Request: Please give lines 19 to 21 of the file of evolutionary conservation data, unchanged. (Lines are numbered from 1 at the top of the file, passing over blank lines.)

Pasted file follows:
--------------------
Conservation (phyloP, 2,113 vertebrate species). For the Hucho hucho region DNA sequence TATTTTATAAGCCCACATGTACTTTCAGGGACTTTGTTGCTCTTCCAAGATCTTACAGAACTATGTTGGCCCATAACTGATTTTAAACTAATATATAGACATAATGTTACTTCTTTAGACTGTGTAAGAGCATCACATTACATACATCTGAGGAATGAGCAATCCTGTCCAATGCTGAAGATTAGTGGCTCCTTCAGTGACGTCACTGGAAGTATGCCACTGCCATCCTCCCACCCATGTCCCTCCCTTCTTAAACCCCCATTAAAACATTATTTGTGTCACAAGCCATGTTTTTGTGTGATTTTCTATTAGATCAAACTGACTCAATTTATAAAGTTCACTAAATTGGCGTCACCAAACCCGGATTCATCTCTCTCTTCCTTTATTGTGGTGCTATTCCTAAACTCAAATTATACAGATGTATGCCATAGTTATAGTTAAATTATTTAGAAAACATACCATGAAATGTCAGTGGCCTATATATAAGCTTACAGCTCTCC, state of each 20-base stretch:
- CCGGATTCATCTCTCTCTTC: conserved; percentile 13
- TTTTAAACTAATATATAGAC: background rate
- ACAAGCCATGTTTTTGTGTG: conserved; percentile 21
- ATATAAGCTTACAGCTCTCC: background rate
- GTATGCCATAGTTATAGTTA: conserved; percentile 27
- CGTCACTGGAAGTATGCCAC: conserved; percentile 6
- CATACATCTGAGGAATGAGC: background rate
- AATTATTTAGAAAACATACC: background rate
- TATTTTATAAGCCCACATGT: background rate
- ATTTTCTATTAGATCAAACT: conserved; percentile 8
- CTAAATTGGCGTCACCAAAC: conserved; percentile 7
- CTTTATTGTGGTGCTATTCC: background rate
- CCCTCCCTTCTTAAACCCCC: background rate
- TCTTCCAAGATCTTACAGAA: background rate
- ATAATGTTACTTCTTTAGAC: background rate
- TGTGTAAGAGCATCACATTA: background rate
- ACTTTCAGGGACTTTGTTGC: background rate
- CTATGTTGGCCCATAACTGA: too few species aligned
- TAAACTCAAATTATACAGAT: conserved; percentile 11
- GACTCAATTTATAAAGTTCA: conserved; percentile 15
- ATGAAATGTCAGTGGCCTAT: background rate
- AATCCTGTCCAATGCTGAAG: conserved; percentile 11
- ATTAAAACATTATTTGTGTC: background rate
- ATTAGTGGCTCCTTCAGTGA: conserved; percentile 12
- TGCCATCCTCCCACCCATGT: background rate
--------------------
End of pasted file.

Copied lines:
- CTATGTTGGCCCATAACTGA: too few species aligned
- TAAACTCAAATTATACAGAT: conserved; percentile 11
- GACTCAATTTATAAAGTTCA: conserved; percentile 15